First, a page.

The Algona Upper Des Moines from Algona, Iowa on August 16, 1938 · Page 24
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The Algona Upper Des Moines from Algona, Iowa · Page 24

Algona, Iowa
Issue Date:
Tuesday, August 16, 1938
Page 24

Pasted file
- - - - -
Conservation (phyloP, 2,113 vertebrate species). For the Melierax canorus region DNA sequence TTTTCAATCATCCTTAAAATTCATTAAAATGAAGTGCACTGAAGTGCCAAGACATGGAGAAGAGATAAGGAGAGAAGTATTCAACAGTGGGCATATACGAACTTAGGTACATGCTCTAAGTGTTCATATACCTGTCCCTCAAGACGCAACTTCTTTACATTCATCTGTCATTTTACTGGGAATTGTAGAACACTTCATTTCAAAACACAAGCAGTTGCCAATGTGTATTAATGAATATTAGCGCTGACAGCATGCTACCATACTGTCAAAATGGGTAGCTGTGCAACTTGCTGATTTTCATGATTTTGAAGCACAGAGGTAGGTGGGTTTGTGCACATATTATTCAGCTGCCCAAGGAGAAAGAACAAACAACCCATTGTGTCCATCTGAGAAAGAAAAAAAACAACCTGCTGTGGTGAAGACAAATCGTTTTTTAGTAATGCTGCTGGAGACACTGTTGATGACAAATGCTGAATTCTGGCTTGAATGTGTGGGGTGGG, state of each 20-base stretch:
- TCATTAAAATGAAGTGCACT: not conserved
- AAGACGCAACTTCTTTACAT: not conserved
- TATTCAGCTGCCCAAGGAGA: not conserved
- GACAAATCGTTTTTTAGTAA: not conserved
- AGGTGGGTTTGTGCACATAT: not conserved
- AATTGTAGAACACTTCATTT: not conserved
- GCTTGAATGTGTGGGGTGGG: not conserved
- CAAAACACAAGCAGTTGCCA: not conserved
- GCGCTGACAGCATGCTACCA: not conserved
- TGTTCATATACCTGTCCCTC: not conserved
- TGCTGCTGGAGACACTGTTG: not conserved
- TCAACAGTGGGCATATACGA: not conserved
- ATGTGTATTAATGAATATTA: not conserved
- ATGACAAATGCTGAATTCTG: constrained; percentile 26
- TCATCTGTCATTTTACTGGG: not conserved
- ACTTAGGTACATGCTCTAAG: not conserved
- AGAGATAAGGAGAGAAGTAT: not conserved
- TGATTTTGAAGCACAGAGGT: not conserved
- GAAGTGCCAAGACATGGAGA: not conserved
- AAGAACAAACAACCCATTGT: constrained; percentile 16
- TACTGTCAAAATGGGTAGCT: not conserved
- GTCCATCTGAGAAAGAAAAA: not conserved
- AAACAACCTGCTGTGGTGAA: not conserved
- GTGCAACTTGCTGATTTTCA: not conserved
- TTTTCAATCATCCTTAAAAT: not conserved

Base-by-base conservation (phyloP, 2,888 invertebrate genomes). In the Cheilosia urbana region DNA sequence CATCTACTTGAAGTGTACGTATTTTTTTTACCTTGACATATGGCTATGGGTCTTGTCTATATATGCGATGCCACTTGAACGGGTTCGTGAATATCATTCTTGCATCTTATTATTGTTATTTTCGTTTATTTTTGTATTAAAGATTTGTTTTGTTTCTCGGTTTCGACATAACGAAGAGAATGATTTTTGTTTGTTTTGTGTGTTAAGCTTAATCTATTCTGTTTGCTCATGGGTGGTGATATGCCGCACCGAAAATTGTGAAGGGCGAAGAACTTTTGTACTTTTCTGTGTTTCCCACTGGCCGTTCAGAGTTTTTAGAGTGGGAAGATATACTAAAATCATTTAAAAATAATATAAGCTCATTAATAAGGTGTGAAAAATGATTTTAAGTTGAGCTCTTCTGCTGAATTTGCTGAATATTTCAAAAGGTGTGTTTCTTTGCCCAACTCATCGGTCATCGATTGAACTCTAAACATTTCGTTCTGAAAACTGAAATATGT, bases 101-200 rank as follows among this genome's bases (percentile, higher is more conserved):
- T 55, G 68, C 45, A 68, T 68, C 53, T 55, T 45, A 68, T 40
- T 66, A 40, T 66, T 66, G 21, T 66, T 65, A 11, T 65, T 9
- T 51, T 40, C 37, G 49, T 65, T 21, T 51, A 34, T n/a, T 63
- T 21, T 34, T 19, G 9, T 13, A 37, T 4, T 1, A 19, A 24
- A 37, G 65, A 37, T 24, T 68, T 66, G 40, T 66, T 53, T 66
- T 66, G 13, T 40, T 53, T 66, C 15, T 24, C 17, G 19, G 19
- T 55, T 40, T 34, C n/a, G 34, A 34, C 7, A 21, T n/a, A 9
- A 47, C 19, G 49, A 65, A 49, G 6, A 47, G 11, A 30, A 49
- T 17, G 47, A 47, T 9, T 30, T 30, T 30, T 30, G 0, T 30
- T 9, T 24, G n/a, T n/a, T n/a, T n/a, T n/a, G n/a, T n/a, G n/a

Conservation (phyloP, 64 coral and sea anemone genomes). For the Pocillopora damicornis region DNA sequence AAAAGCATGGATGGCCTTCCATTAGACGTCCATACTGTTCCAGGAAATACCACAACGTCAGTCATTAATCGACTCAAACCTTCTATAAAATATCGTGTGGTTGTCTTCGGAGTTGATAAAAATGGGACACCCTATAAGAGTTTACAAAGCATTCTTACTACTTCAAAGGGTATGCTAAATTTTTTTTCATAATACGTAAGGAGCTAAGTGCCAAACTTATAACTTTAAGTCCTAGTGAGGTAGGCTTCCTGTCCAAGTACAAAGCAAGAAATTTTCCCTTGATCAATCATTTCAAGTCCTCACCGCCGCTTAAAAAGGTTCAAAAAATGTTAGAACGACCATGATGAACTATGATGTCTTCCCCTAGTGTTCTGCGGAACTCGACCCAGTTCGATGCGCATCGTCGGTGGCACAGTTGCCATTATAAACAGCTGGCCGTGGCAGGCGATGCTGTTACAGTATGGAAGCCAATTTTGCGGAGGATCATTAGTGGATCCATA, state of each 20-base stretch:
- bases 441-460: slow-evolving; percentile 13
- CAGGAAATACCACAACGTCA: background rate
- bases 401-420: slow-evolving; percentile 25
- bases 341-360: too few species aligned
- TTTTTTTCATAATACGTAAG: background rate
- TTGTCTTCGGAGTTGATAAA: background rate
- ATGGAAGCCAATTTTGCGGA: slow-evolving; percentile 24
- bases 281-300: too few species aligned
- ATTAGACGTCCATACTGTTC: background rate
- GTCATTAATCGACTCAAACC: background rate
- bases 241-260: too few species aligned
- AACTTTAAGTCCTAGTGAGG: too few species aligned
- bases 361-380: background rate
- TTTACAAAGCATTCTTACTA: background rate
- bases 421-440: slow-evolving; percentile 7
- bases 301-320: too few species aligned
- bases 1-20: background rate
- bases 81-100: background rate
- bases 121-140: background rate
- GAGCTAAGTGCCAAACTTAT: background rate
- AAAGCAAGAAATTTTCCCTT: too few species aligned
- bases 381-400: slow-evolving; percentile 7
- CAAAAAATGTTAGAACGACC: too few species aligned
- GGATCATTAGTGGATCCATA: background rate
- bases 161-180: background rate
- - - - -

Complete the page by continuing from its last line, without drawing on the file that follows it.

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Upper Pes Merinos, Algona. Iowa. Aug. 16,1938 MUNICIPAL PLANT GOT START BACK WYEAR1897-98 $10,000 Bond Issue Gave Impetus to One of State's Finest One of the outstanding features of the City of Algona today Is its municipally-owned water and light plant, the growth of which has par alleled the progress of the city, beginning from the year 189.. In that year, while J. T. Chrls- chllles was mayor the council took first steps towards the establishment of P an electric light work., The same year the city voted to allow the council to Issue bonds to the amount of $10,000.00 for the purpose. The city in 1898 *•***» franchise to a group of Algonians to build a plant which was leased by the city upon completion and purchased a few years later. Algona has owned the plant ever since, and all the equipment Including the latest diesel is paid for m full out of the earnings of the plant although rates are among the lowest In the state. For several years power was furnished by a little 180 horsepower Seam engine with two boilers. Dur- Ing the mayorality of W. K. Fer guson, a so-called gas producer system was installed. Kelly Appointed—1918 This equipment was in use until 1912 when two Fairbanks-Morse kerosene burners were Installed and the gas producer unit converted over to oil. The present superintendent of water and HghU, Joe Kelly, Sr., was appointed at that time and has served continuously since then. A Mr Foster was appointed the first jmperlntendent of public works in 1898, and served until 1906 when James Murray held the position for about a year before Superintendent Dudley took over the position, holding It until the appointment of Kelly In 1912. The present superintendent has thus served 27 years, a period about twice as long as the total for his predecessors. In 1916 dlesels were first Install •d In the Algona plant, two three cylinder motors developing 200 anr 825 horsepower being purchased and a four cylinder motor of 420 horsepower. This equipment was adequate until 1926 when It was supplemented by a six cylinder 600 horsepower Fulton diesel purchased at a cost of $58.000. In 1934 more power was needed and an opportun Ity came to buy a 1,000 horsepowe motor at * low price and a five cyl Inder plant was added. The addition of the last big engine made the local plant able to meet' demands for light and power until recently when need for more power was felt and with the smallest three cylinder diesel becoming obsolete a new eight cylinder 1,000 horsepower model was purchased from the Fulton diesel company, the little three cylinder engine being traded In. Soon Rate 3300 H. P. After the installation of the latest engine the total output of the five engines of the municipally-owned plant will be 3.300 horsepower, ten times the power of the three little kerosene burners in 1912. and twenty times the power of the little orig- nial steam engine. The output of the electric plant, in fact, will be about the same an some of the largest diesel electric streamliners of the rails. Actually the engines are much larger than the diesel locomotive type. The motors used for railway purposes are much like airplane engines—built to develop extremely high power for a limited length of time after which they must be overhauled. The big engines of the local power plant run almost continuously day In and day out, year after year, turning the generators which supply the city with light and power Council Bluffs HKV ANP FIRST ASSISTANT POSIWSTER GENERAL UWERPRKIPWT ffarrkc dPPWNTEP PORING HIS ADMINISTRATION, 38.000 POSTMASTERS. B*dS<fcw»nON. MfS SOUS WRITTEN ON U$l WEREREC06MZEP/K S7MKMRP LEGAL/DOmOf/TY. I—f— !»-«-•» ——- * •-• Butt HAPOOM WILL wr *i. RH EKH HISTORIC* WCTMW^ «*wiNW6 TO low roSsHEBftnns mmSe • SEMP comoanots nras (EPS?. Rewrites Of Nem From Lait Thurtd«y'« Kouuth County Advance EIXA HABB, of the Cresco Chums, was announced winner or Kossuth county's healthiest girl award before 132 other 4-H girls at Achievement Day held at the Bancroft public school house last Tuesday. Eight club demonstrations were given during the day with the winning team, Ola Mae Miller and Alice Budlong of the Buffalo Boosters. They will represent Kos- »uth county at the state fair, Aug. ust 2. Many household made articles were on exhibit and the best were named eligible to be sent to Uie state fair. THE 8. A 1. CO. opened their 26th store and their third In Iowa In Algona last week. A staff of 16 was employed for opening day. Norman Freid, formerly manager of the S. & L. store, at Devils Lake, N D is the manager of the Algona store, and with his wife, will make his home in the R. W. Caldwel' house after September 1. * • • 8. F. BARGER, 84-year old Al gonian, received a 4-inch cut on thi side of his head when he fell down a flight of stairs at the home of hir daughter, Mrs. William Shirley. Hi was taken to the Kossuth hospital where eight stitches were requirei o close the gash. • • • LIKE A MYTHICAL, character o old, Sheriff Casey Loss chained th wind last week. It was the sam wind the sheriff says which "blew 1 shut and bolted ft Sheriff Loss Inside. "••*—*:,„.,.,<, his "wind" blew Into the sheriffs office the other day ft bftll a« d chain was somehow or other padlocked on his ankle and he was left <** 1 ™ 1 for the same length of time the sheriff spent In^Uie vault MTRTLE JORDAN and her niece, VlrghTHardcopf of LuVerne are now touring through the eastern United States and Canada. ™ey wlll visit Quebec and later go to Denier to see the Quints Miss Jordan is superintendent of the Irv- lngton schools and Miss Hardcopf will begin her first year of teach- tng in the Galbralth school this year. • » * A. M-LEAN of Irvlngton was injured in an unusual mishap in this Machine age when a team of horses he was driving ran away. » r « l! £ s suffered when he was thrown off the rack were none the Jess painful. FUNERAL SERVICES were conducted at the St. Paul's Lutheran church at Whlttemore a week ago Friday for Mrs. August (Bade 75. pioneer woman wh ° dt « d * w eek home on Tuesday of that j week Mary Voss Gade was born in Uer many June 12, 1863, and came to this country at an early age, settling In Kossuth county In issz^ Her husband and eight sons and five daughters survive. MRS. OTIS SANDERS was In- presldent of the Lone Rock imericon Legion Auxiliary a week go Wednesday at a meeting of the Auxiliary. The new president ap polntedTeveral committees after her nstallatlon. , , , A PAMPHLET on the National Wildlife Federation was authored J? J D. Lowe, prominent Algona and president of the state v published, consisted of Mr. observations on the vita subject of conservation of natural resources and the aims of the federation In that respect SEVERAL BUttDINGS are be ing remodeled In Corwith Including Charles Martin's radio repair shop Walt* Super Service station, th Corwith Lumber Co the Stam hough house and the K. & H. 01 station. Only three diseases cause mor deaths than accidents, figures from the Iowa Safety council show. Ac cident- are the most likely cause o deaths of all persons from ages to 21 'VVVVVVVVVVV v -^- -w -^ —- — THEY had good eyes ONE OF THE CITV'S finest new buildings is the fireproof Kossuth Mutual Insurance building. This company of Kos- Buih origin, run and operated entirely by Kossuth men, is a distinct credit to the energy and leadership of its membership, past and present. Law offices of Sullivan, McMahon & Linnan, are located on the second floor. and pump water through the mains It was hoped at first that the lat est unit for the light plant might be delivered by March of Progress day but delays In Its construction hav held back Its arrival. Modi Monldp*! Frogw** It !• an unusual coincidence that during the March of Progress days preparations are being made to Improve both the water and light systems. At present water for the city is pumped from three deep wells into an underground reservoir which holds 375.000 gallons—the same capacity as the municipal swimming pool—and the new water tower which holds up to 300,000 gallons Soon it is expected that water will be flowing from a fourth shaft about 175 feet deep and 24 inches in diameter. This is about the same size as the largest of the three wells now in use but from testa made it is expected that the new well will supply even more water than the older well of the same size which has a capacity of 400 gallons per minute. The origin of the municipally- owned water works system dates back to about 1889. For about 20 years the town experienced difficulty in getting enough water to meet demand. All manner of trouble plagued the good citizenry of Algona. One Marsh Stephens in 1889. dug a well 135 feet deeo. but it was so crooked they could not get a casing down. It was finally dug straighten and then it was found there wasn't enough water at that level. The harassed council then brought in a different company which dug a well, giving good satisfaction for about a year and then failed. Wfll Digging Trouble* Two wells were finally dug. one about 1 i>46 feet and the other about bOO feel 'leep. which were successful ;incl were used for a long time There first two successful wells co^ .he city about $10.000 and cause 1 miic h anxiety to mayors J R. Jones. George C. Call. L. A. Sheetz. A. A Call. D. A. Haggard. J. T. Chris- chilles. E. E. Sayers. W. K. Ferguson and J. W. Wadsworth and their respective councils. The fire fighting equipment of the city recently modernized by the addition of a new larger truck, has a comparatviely brief history. From old hand drawn equipment the city jumped to a motorized vehicle in 1&12. and this original piece ol equipment, a La Verne truck, is still in use. The second truck bought, a smaller one. was recently traded ir on the latest purchase, a Central pumper with a Hercules engine, recently described, in the Upper Des Molnes. But In 1938 Modern Living Takes It's Toll In Human Eyesight For centuries, man used hi* eyes for simple tasks, performed out of doors, in brilliant sunlight. But today most of man's eye tasks are close ones, performed indoors, usually In dim light. And they continue far into the night, for artificial illumination has lengthened the day. As a result, clear vision, the keen vision nature knew man must have, has become sadly deXec- tive. Make sure your child starts this school term perfectly equipped for easy, efficient performance of his work. Let us examine his or her eyesight; and, if it is defective, correct it. Clear vision will be his greatest help. A. W. AMUNSON A Service Record of 68 Years tury. cut and planned by local men for Mr. Norton. bank™*™™ Wilson sold out to the John Paul I™*** Co. The wes^section of our yard once was occupied by an old hv- ery stable. OPTOMETRIST Over Borchardt Drug Store Algona, Iowa Th*. narrow winding streets of the French quarter in Old New Orleans, we shown above-the city of the magic Mardi fira^ The aueen from Kossutb county will have a stop-over In New'Orleans, where she will be able to visit many of these silt* S hiatoririaterest. In the above section, old-time p.rate* and lovely ladies of rank, danced and dined. BEER Soft Drinks * BARBECUED RIBS - CHICKEN SANDWICHES We'd like to see you on March of Progress Days, or any other day. COOK'S TAVERN On Highway 169 at the Fairgrounds ofHR Cowan), George Williams, Jake Nelson, and D. Mitchell. Old time stone masons were Mike Johnson, Erick Nelson, Alfred and Oscar Norman. Old time painters were James Orr, H. P. Lindsey, and Sid Cotterall. Later day builders included Andrew Seastrom and C. Herman, now retired, but active and about on our streets. There aje a host of younger builders and carpenters and such namesls Cowan, Johannsen, Hansen, D a 1 1 e y, McMurray, Rammer, Bartholomew, and Miller, and many others whom we all know, with a host of painters and other tradesmen. We will not try to enumerate them all. In the early days lumber came from the Northern Woods of Minnesota and Wisconsin— white pine. Today fir lumber comes from the Pacific Northwest several thousand miles by rail- yellow pine from the Southern States; oak from Arkansas ' In fact where once small stocks were carried, today immense stocks of lumber are earned. Today, a lumber or building supply store is more than a place to buy lumber. We sell cement brick, steel, plaster— in fact everything to build anything. Today we sell coal from Iowa, Illinois, Kentucky, Arkansas, Pennsylvania. We sell Coal Stokers, and service them. We sell all from glass to sand — for home construction. We maintain a plan service, a finance service, a building service with our fine building contractors. A cooperative spirit is ours to boost and build in the present, as we have in the past, a better, bigger, and finer Algona and community— to support the best in life. Today we maintain a fleet of Red Trucks to render prompt service. Ous is a cooperative service. Call and see our window of old time things. F. S. Norton & Son PHONE 229 LUMBER COAL SUPPLIES In ALGONA SINCE 1870